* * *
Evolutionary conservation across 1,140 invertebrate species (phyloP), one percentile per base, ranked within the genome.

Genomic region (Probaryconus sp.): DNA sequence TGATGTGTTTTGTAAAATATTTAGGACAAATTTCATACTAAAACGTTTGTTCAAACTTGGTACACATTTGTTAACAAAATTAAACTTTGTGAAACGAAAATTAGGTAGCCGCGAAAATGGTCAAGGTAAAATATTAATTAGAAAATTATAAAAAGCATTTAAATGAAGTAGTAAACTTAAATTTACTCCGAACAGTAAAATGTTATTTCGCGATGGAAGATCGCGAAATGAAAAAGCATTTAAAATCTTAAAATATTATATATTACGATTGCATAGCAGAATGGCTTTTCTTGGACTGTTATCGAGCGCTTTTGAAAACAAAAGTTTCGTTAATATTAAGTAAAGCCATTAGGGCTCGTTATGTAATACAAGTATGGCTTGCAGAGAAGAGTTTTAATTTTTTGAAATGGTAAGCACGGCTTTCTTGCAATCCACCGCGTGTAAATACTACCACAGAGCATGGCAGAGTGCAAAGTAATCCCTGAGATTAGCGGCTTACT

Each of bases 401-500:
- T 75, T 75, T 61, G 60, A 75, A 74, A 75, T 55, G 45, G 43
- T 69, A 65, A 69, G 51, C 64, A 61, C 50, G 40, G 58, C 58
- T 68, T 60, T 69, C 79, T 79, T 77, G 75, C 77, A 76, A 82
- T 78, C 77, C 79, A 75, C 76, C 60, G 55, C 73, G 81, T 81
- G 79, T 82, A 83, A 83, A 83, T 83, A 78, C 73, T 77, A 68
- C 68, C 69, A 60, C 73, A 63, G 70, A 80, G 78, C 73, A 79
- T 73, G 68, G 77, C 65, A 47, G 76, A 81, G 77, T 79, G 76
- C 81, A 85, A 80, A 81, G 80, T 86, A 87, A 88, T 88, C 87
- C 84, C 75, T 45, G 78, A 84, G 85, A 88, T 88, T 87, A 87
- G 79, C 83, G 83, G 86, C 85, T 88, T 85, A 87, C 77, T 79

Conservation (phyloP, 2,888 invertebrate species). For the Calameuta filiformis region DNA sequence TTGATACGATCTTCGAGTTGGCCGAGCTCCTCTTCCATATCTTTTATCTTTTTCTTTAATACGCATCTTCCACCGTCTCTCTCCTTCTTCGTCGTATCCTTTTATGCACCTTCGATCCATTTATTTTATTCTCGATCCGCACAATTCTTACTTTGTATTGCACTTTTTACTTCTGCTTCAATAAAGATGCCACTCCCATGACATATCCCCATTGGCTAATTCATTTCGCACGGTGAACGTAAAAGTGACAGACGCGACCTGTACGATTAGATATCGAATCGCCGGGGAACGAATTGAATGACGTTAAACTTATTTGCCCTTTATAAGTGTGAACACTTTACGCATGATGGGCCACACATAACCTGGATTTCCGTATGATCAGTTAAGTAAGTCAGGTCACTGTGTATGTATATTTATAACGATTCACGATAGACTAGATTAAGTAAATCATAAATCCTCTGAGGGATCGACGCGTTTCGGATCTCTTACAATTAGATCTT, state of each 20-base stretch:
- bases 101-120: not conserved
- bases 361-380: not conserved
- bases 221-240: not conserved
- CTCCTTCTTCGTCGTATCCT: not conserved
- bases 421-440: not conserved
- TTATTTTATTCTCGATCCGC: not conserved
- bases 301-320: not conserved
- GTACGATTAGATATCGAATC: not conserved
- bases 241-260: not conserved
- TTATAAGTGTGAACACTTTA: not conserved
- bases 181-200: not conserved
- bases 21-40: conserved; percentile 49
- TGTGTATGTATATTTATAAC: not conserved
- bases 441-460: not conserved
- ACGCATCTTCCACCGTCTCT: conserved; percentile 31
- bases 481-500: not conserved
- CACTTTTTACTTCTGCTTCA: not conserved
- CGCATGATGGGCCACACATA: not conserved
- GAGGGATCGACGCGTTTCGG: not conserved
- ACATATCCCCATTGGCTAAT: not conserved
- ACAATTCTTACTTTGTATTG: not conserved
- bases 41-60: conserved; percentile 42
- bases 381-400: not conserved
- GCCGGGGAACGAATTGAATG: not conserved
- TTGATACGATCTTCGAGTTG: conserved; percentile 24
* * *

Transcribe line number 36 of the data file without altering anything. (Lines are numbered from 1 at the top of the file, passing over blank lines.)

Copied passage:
- bases 41-60: conserved; percentile 42